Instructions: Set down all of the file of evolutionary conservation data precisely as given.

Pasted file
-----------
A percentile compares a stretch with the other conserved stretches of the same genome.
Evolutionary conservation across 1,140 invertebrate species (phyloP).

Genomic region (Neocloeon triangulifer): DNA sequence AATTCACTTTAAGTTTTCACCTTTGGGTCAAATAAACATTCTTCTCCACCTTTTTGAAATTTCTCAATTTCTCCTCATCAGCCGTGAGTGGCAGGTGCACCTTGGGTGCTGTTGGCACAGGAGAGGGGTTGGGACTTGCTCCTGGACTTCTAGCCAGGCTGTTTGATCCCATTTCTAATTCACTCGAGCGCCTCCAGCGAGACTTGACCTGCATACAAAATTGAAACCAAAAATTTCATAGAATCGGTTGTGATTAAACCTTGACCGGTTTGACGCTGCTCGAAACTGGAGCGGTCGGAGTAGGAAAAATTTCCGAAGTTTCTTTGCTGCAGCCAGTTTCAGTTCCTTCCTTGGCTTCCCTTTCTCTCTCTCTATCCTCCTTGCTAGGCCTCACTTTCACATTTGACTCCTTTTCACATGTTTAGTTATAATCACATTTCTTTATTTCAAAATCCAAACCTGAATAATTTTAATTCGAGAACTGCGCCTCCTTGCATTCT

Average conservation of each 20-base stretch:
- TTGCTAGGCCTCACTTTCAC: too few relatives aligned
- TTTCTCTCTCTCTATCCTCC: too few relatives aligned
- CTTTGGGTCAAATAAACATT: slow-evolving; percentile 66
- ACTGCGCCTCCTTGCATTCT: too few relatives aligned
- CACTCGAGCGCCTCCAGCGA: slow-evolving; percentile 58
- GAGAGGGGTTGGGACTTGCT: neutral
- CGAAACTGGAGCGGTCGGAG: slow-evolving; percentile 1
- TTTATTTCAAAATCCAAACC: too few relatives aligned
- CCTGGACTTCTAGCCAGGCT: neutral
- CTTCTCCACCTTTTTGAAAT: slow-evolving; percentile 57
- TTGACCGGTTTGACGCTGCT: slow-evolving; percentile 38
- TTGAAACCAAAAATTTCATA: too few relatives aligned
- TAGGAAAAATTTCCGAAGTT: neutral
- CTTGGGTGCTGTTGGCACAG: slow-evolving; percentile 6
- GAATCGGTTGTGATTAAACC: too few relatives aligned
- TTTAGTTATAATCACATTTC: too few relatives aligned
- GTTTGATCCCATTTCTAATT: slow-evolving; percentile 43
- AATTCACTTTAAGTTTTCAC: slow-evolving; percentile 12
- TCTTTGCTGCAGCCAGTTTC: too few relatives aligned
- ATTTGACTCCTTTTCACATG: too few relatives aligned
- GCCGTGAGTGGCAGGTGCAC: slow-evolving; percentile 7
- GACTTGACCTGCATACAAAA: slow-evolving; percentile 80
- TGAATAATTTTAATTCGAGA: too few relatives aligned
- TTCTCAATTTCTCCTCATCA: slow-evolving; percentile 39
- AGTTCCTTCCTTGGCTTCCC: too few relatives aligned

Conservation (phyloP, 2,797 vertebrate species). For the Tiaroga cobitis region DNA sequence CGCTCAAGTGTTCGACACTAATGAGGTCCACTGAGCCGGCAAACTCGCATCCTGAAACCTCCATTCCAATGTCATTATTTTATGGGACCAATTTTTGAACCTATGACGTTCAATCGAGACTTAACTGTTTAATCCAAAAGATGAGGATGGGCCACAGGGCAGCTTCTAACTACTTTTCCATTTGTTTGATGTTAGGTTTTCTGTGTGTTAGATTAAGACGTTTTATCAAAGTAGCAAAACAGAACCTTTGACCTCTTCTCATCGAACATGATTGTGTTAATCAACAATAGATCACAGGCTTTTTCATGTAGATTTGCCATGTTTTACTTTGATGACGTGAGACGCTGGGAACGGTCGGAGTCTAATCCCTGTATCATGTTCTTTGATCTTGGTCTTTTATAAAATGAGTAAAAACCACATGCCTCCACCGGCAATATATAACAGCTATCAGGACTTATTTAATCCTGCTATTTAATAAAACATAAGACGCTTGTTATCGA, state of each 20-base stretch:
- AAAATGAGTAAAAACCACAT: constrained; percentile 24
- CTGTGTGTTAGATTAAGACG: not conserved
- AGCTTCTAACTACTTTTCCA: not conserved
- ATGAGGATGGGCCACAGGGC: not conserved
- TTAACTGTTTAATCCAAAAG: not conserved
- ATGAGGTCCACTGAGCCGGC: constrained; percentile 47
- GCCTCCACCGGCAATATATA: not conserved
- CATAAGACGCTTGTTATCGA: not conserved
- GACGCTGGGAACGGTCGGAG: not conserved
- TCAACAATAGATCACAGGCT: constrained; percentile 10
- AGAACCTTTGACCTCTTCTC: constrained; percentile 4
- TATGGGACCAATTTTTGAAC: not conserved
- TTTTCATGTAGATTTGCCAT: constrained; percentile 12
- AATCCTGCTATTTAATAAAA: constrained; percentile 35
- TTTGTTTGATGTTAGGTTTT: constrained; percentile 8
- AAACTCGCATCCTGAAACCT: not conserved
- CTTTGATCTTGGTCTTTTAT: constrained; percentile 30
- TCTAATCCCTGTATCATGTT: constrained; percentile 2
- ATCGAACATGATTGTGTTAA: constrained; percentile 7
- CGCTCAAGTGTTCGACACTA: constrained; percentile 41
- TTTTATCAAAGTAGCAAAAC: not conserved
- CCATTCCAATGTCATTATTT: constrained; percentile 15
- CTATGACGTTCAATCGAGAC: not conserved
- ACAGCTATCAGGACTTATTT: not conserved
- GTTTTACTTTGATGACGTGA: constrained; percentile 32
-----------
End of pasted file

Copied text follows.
A percentile compares a stretch with the other conserved stretches of the same genome.
Evolutionary conservation across 1,140 invertebrate species (phyloP).

Genomic region (Neocloeon triangulifer): DNA sequence AATTCACTTTAAGTTTTCACCTTTGGGTCAAATAAACATTCTTCTCCACCTTTTTGAAATTTCTCAATTTCTCCTCATCAGCCGTGAGTGGCAGGTGCACCTTGGGTGCTGTTGGCACAGGAGAGGGGTTGGGACTTGCTCCTGGACTTCTAGCCAGGCTGTTTGATCCCATTTCTAATTCACTCGAGCGCCTCCAGCGAGACTTGACCTGCATACAAAATTGAAACCAAAAATTTCATAGAATCGGTTGTGATTAAACCTTGACCGGTTTGACGCTGCTCGAAACTGGAGCGGTCGGAGTAGGAAAAATTTCCGAAGTTTCTTTGCTGCAGCCAGTTTCAGTTCCTTCCTTGGCTTCCCTTTCTCTCTCTCTATCCTCCTTGCTAGGCCTCACTTTCACATTTGACTCCTTTTCACATGTTTAGTTATAATCACATTTCTTTATTTCAAAATCCAAACCTGAATAATTTTAATTCGAGAACTGCGCCTCCTTGCATTCT

Average conservation of each 20-base stretch:
- TTGCTAGGCCTCACTTTCAC: too few relatives aligned
- TTTCTCTCTCTCTATCCTCC: too few relatives aligned
- CTTTGGGTCAAATAAACATT: slow-evolving; percentile 66
- ACTGCGCCTCCTTGCATTCT: too few relatives aligned
- CACTCGAGCGCCTCCAGCGA: slow-evolving; percentile 58
- GAGAGGGGTTGGGACTTGCT: neutral
- CGAAACTGGAGCGGTCGGAG: slow-evolving; percentile 1
- TTTATTTCAAAATCCAAACC: too few relatives aligned
- CCTGGACTTCTAGCCAGGCT: neutral
- CTTCTCCACCTTTTTGAAAT: slow-evolving; percentile 57
- TTGACCGGTTTGACGCTGCT: slow-evolving; percentile 38
- TTGAAACCAAAAATTTCATA: too few relatives aligned
- TAGGAAAAATTTCCGAAGTT: neutral
- CTTGGGTGCTGTTGGCACAG: slow-evolving; percentile 6
- GAATCGGTTGTGATTAAACC: too few relatives aligned
- TTTAGTTATAATCACATTTC: too few relatives aligned
- GTTTGATCCCATTTCTAATT: slow-evolving; percentile 43
- AATTCACTTTAAGTTTTCAC: slow-evolving; percentile 12
- TCTTTGCTGCAGCCAGTTTC: too few relatives aligned
- ATTTGACTCCTTTTCACATG: too few relatives aligned
- GCCGTGAGTGGCAGGTGCAC: slow-evolving; percentile 7
- GACTTGACCTGCATACAAAA: slow-evolving; percentile 80
- TGAATAATTTTAATTCGAGA: too few relatives aligned
- TTCTCAATTTCTCCTCATCA: slow-evolving; percentile 39
- AGTTCCTTCCTTGGCTTCCC: too few relatives aligned

Conservation (phyloP, 2,797 vertebrate species). For the Tiaroga cobitis region DNA sequence CGCTCAAGTGTTCGACACTAATGAGGTCCACTGAGCCGGCAAACTCGCATCCTGAAACCTCCATTCCAATGTCATTATTTTATGGGACCAATTTTTGAACCTATGACGTTCAATCGAGACTTAACTGTTTAATCCAAAAGATGAGGATGGGCCACAGGGCAGCTTCTAACTACTTTTCCATTTGTTTGATGTTAGGTTTTCTGTGTGTTAGATTAAGACGTTTTATCAAAGTAGCAAAACAGAACCTTTGACCTCTTCTCATCGAACATGATTGTGTTAATCAACAATAGATCACAGGCTTTTTCATGTAGATTTGCCATGTTTTACTTTGATGACGTGAGACGCTGGGAACGGTCGGAGTCTAATCCCTGTATCATGTTCTTTGATCTTGGTCTTTTATAAAATGAGTAAAAACCACATGCCTCCACCGGCAATATATAACAGCTATCAGGACTTATTTAATCCTGCTATTTAATAAAACATAAGACGCTTGTTATCGA, state of each 20-base stretch:
- AAAATGAGTAAAAACCACAT: constrained; percentile 24
- CTGTGTGTTAGATTAAGACG: not conserved
- AGCTTCTAACTACTTTTCCA: not conserved
- ATGAGGATGGGCCACAGGGC: not conserved
- TTAACTGTTTAATCCAAAAG: not conserved
- ATGAGGTCCACTGAGCCGGC: constrained; percentile 47
- GCCTCCACCGGCAATATATA: not conserved
- CATAAGACGCTTGTTATCGA: not conserved
- GACGCTGGGAACGGTCGGAG: not conserved
- TCAACAATAGATCACAGGCT: constrained; percentile 10
- AGAACCTTTGACCTCTTCTC: constrained; percentile 4
- TATGGGACCAATTTTTGAAC: not conserved
- TTTTCATGTAGATTTGCCAT: constrained; percentile 12
- AATCCTGCTATTTAATAAAA: constrained; percentile 35
- TTTGTTTGATGTTAGGTTTT: constrained; percentile 8
- AAACTCGCATCCTGAAACCT: not conserved
- CTTTGATCTTGGTCTTTTAT: constrained; percentile 30
- TCTAATCCCTGTATCATGTT: constrained; percentile 2
- ATCGAACATGATTGTGTTAA: constrained; percentile 7
- CGCTCAAGTGTTCGACACTA: constrained; percentile 41
- TTTTATCAAAGTAGCAAAAC: not conserved
- CCATTCCAATGTCATTATTT: constrained; percentile 15
- CTATGACGTTCAATCGAGAC: not conserved
- ACAGCTATCAGGACTTATTT: not conserved
- GTTTTACTTTGATGACGTGA: constrained; percentile 32